Anxiety Prevalence in Autistic Youth: An Overview

Teddy bear sitting looking out the house window alone. It seems sad.

Ashe-YeeThe close link between autism and anxiety reveals unique complexities for Autistic individuals, with the need to explore tailored approaches, writes researcher Ashe Yee 

Anxiety is a common human experience that most people will have to deal with at some point.  For Autistic people, however, it often takes on a unique and complex dimension.  Over the years, research has showcased a close relationship between autism and anxiety, revealing a significant challenge that many Autistic individuals face. 

There is a lot of evidence to show that Autistic people have higher levels of anxiety and anxiety disorders compared to the general population.  A 2011 meta-analysis conducted by van Steensel et al., (2011) examined 31 different studies involving autism and anxiety disorder assessments and found that approximately 40% of young Autistic people had at least one co-occurring anxiety disorder.  To put things into perspective, anxiety disorders in neurotypical children have been estimated to occur in 2.2% to 27% of the population.  The prevalence rate of anxiety disorders in Autistic adults is similarly high, with estimates taken from a systematic review and meta-analysis ranging from 27% to 42% for any anxiety disorder (Hollocks, et al., 2018).  

Teddy bear sitting looking out the house window alone. It seems sad.

Research shows that autism and anxiety are connected.

Types of anxiety commonly seen in Autistic youth 

Anxiety experienced in autism isn’t limited to a single form.  Several types of anxiety disorders are prevalent among Autistic children and adolescents, including some of the types listed below.  Aside from panic disorder, the prevalence rates seen for the below anxiety disorders are more than double that of the general population: 

  • Specific phobias: An intense, irrational fear of something that poses little or no actual danger.  Thinking of or encountering the object or situation can bring about severe anxiety or distress.  Some common phobias include fear of certain animals and fear of needles.  Specific phobias are the most common type of anxiety disorder seen in Autistic children and adolescents, at a rate of about 30% (van Steensel et al., 2011). 
  • Social anxiety: An intense or persistent fear of being watched or judged by others.  Autism is often characterized by differences in people’s social communication and interaction compared to neurotypical peers.  The challenges associated with understanding non-verbal social cues and engaging in social interactions can give rise to social anxiety, which in turn can lead to avoidance of social situations.  Roughly 17% of Autistic youth have a social anxiety disorder (van Steensel et al., 2011).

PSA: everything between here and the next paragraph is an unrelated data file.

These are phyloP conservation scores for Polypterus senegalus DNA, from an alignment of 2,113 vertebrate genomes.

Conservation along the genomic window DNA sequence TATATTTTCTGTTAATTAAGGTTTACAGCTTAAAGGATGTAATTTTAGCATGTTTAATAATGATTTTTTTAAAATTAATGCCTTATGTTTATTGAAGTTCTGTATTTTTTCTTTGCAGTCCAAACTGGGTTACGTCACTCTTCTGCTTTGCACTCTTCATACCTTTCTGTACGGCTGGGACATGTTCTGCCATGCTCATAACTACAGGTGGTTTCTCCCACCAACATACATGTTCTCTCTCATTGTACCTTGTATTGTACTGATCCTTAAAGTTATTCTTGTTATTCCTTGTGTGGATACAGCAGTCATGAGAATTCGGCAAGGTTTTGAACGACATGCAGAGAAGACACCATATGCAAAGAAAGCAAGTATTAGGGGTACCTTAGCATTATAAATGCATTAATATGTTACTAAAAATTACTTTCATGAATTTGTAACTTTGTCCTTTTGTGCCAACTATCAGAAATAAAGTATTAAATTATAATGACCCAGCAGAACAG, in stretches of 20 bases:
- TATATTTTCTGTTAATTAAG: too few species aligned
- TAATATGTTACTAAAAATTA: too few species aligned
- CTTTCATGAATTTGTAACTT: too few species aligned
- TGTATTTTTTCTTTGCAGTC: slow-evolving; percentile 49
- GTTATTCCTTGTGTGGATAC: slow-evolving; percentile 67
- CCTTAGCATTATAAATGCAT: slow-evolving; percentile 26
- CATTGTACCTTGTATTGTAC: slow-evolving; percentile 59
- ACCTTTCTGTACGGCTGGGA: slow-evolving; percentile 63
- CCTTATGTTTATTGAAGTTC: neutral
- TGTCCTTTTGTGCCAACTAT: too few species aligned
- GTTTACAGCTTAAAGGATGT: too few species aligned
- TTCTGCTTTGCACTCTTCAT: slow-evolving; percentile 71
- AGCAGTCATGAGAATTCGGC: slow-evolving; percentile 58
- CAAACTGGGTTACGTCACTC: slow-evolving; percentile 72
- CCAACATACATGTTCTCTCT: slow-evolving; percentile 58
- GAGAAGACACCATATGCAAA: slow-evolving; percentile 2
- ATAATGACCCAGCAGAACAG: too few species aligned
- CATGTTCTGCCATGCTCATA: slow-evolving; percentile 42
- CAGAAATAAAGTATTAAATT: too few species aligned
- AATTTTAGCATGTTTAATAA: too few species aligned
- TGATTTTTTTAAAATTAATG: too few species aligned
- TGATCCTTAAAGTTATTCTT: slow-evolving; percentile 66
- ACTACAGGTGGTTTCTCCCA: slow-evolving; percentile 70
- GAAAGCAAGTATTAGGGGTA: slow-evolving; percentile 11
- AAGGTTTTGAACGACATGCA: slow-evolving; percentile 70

• Obsessive-Compulsive Disorder (OCD): Uncontrollable, reoccurring thoughts (obsessions) that cause anxiety and behaviours (compulsions) that one feels the urge to repeat to get relief from the thoughts.  Both Autism and OCD often involve repetitive or ritualised behaviours and a focus on specific interests, which can sometimes make it difficult to tell the two apart.  OCD is estimated to affect approximately 17% of Autistic youth (van Steensel et al., 2011). 
  • Agoraphobia: A fear or anxiety in which someone believes their environment to be unsafe with no easy way of escape.  This often extends to busy public places, like shopping centres or public transport.  Agoraphobia causes some people to stay in environments they consider to be safe, like their homes, for long periods of time.  In severe cases, some people are unable to leave their homes for months, or even years.  Agoraphobia is estimated to impact up to 17% of Autistic youth (van Steensel et al., 2011). 
  • Generalised anxiety disorder: Excessive worry or fear about everyday issues with no clear cause or reason.  Generalised anxiety disorder is estimated to impact 15% of Autistic youth (van Steensel et al., 2011). 
  • Separation anxiety: Extreme anxiety due to the separation or anticipated separation from a figure of attachment.  This often relates to caregivers or other family members but can also extend to animals or even places.  Separation anxiety has an estimated prevalence rate of 9% for Autistic youth and has appears to be more common in younger children (van Steensel et al., 2011). 
  • Panic disorder: Frequent and unexpected panic attacks with no clear cause.  Panic disorder was the least common co-occurring anxiety disorder found in van Steensel et al., (2011) study, only affecting 2% of Autistic youth. 

 Unique aspects of anxiety in autism 

Some aspects of anxiety, like automatic and unhelpful thoughts and physiological hyperarousal (e.g., paranoia, jittery feelings, irritability), are shared between Autistic and neurotypical people.  However, the experience of anxiety in Autistic individuals can also differ in notable ways from those without autism (Ollendick & White, 2012). 

One crucial factor is the interaction between social differences inherent in autism and the anxiety they may induce when interacting with neurotypical peers.  The difficulty in navigating social situations, “fitting in”, understanding nonverbal cues and managing sensory sensitivities can all contribute to heightened anxiety in everyday interactions and can lead to Autistic burnout.  Many Autistic people also rely on routine and predictability, so changes in routines or unexpected events can also cause overwhelming anxiety.  This can lead to heightened stress responses and difficulties in adapting to new or unexpected situations.